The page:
US takes sides with Iran-backed Tal Afar offensive as Turkey’s dissent falls on deaf ears

YUNUS PAKSOY @yunuspaksoy
ANKARA
Published
Hashd al-Shaabi militias has had an ill-famed past as human rights groups have long accused them of being involved in extrajudicial killings, abuse and the theft or destruction of property in areas from which they drove out Daesh.
Hashd al-Shaabi militias has had an ill-famed past as human rights groups have long accused them of being involved in extrajudicial killings, abuse and the theft or destruction of property in areas from which they drove out Daesh.

A U.S. officer spoke to Daily Sabah and declared its approval on the Iran-backed Shiite paramilitary group Hashd al-Shaabi's spearheading of the offensive on the Turkmen-populated Tal Afar province of Iraq, despite Turkey and the local Sunni Arab population's staunch opposition, citing the armed group's bad record on human rights

The United States is fully behind the Iranian-backed Shiite paramilitary group Hashd al-Shaabi in its quest to take full control of the Turkmen-populated Iraqi town of Tal Afar in defiance of staunch opposition by the Turkish government, a high ranking military officer from the U.S.-led coalition told Daily Sabah. Tensions in Ankara are soaring as Hashd al-Shaabi closes in on Tal Afar, and Washington does not seem to shy away from going head to head with the Turkish government over another regional issue.

"The Coalition will support the government of Iraq in its plan to liberate Tal Afar and other areas of Iraq from Daesh control," Army Colonel Joseph Scrocca from the U.S.-led coalition said. Time is ebbing for the Tal Afar offensive as a spokesman for the Iraqi military, Brigadier General Yahya Rasool, said last week, "The Iraqi army and Hashd al-Shaabi forces surrounded Tal Afar to take back the town from Daesh." A ground offensive spearheaded by an extremist Shiite paramilitary group on the Turkmen-populated Tal Afar has raised eyebrows in the Turkish government. A senior official from the government last week told Daily Sabah that Turkey has never condoned such a move and will never turn a blind eye to it.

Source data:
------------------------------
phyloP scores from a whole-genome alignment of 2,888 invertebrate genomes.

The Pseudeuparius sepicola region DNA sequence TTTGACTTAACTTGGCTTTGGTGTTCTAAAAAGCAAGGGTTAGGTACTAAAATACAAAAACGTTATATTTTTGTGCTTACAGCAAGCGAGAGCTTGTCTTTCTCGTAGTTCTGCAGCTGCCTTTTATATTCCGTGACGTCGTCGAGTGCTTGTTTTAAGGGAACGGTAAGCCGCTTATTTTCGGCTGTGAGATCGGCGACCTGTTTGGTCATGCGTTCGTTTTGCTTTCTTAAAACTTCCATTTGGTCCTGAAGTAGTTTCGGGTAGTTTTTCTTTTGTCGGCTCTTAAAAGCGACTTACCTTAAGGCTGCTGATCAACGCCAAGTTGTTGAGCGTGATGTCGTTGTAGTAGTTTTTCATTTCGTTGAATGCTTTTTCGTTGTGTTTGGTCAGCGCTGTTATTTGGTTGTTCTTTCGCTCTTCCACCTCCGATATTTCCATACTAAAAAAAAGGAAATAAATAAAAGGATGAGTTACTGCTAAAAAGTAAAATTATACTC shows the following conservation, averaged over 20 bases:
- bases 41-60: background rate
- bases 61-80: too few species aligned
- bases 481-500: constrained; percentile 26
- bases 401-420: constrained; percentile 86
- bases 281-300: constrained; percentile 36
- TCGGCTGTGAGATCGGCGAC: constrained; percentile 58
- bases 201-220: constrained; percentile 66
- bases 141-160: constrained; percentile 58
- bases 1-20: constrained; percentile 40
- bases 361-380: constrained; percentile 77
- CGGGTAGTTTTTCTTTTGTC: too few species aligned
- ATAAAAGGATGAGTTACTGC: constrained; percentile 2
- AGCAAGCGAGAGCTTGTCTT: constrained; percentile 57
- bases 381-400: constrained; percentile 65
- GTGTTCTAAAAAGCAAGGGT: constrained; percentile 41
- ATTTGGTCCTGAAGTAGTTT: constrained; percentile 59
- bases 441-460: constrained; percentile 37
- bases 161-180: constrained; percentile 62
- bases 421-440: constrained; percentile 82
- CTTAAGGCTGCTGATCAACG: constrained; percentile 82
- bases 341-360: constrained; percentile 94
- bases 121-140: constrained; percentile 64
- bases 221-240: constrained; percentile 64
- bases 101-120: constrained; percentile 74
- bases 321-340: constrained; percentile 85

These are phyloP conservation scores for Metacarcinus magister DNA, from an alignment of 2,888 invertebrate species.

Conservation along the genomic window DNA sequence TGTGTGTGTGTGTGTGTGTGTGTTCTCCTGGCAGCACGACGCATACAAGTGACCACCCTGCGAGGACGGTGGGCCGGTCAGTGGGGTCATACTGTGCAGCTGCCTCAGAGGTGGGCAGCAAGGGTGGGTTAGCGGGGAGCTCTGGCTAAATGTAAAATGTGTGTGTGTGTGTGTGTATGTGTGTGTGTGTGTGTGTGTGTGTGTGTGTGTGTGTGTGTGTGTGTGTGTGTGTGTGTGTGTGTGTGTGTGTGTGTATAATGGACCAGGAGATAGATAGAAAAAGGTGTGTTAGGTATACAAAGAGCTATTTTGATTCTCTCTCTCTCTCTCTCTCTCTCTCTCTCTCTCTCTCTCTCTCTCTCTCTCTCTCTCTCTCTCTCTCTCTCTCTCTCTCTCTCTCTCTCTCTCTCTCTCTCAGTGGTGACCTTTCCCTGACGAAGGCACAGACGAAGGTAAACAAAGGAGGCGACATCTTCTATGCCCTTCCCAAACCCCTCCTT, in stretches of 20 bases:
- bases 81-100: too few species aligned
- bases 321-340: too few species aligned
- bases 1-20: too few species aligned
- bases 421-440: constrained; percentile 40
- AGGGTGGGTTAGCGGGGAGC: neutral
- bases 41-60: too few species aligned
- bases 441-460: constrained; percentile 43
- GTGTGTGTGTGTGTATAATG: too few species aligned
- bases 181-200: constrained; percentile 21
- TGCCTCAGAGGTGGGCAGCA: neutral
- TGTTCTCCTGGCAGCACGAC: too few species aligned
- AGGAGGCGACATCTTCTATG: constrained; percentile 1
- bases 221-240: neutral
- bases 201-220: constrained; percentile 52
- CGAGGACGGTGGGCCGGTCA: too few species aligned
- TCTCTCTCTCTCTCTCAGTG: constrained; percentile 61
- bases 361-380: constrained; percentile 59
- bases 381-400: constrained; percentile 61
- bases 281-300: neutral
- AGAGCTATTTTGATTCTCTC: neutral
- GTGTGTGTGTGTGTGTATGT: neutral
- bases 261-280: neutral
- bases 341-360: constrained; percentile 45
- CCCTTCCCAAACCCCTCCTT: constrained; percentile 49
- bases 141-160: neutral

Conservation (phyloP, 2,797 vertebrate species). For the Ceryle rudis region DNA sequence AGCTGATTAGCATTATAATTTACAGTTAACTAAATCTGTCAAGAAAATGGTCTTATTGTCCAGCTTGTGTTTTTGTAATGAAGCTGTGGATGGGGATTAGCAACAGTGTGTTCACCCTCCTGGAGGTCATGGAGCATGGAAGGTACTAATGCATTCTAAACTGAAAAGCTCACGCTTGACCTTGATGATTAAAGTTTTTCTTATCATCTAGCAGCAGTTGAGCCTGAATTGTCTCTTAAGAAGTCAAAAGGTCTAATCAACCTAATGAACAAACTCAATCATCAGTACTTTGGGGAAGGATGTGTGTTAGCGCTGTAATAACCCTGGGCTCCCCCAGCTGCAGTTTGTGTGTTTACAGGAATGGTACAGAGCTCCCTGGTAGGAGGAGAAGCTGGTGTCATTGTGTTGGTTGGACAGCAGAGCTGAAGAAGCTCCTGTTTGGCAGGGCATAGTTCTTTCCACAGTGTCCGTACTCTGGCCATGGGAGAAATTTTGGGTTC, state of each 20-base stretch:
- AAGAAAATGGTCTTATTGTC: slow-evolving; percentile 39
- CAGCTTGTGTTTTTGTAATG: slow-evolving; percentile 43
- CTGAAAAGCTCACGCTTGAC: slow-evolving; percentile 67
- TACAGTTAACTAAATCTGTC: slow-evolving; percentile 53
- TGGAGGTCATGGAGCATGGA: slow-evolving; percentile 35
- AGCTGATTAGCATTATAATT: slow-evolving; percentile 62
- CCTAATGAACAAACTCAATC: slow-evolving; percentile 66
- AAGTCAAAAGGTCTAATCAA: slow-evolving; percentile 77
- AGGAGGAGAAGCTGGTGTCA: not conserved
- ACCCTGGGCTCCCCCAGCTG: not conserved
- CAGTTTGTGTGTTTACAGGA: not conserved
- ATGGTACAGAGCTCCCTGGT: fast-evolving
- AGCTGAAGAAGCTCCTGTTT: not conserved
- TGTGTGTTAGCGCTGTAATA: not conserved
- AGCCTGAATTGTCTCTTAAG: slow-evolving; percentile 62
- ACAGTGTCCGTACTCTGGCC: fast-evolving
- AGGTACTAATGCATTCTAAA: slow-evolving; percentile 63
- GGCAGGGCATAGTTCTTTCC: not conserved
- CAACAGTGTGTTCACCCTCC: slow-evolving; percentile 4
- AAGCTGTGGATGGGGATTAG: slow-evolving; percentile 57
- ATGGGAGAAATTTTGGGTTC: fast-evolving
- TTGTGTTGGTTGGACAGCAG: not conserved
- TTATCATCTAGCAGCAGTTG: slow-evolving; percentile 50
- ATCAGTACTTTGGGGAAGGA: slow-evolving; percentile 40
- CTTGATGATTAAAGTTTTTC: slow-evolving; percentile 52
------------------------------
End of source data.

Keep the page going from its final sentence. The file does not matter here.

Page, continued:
The high-level official underscored that the offensive should be carried out by the national Iraqi army rather than a recently legalized paramilitary group due to fears in Ankara that the Shiite group may spoil the ethnic and sectarian composition of the town. "Tal Afar's ethnic and sectarian composition should be preserved," the official said to sum up Ankara's views on the issue.

Tal Afar, a relatively large town with a population of 200,000 Turkmens, fell into the hands of Daesh in 2014 after the Iraqi army withdrew from the town. An estimated 60 percent of the Turkmens are Sunnis, while the remaining Turkmens are Shiite. Ethnic cleansing stemming from sectarian divisions is feared once the extremist Shiite paramilitary group takes control of the town.

That being said, the U.S. seems to find comfort in the legalization of the paramilitary group that was mixed into the Iraqi National Army. "The Iraqi Council of Representatives approved the Popular Mobilization Forces law on Nov. 26, 2016, codifying the PMF as a component of the Iraqi Security Forces under the Prime Minister's command. The Coalition acknowledges the contributions of the PMFs to the ongoing efforts to defeat Daesh in Iraq," Colonel Scrocca said.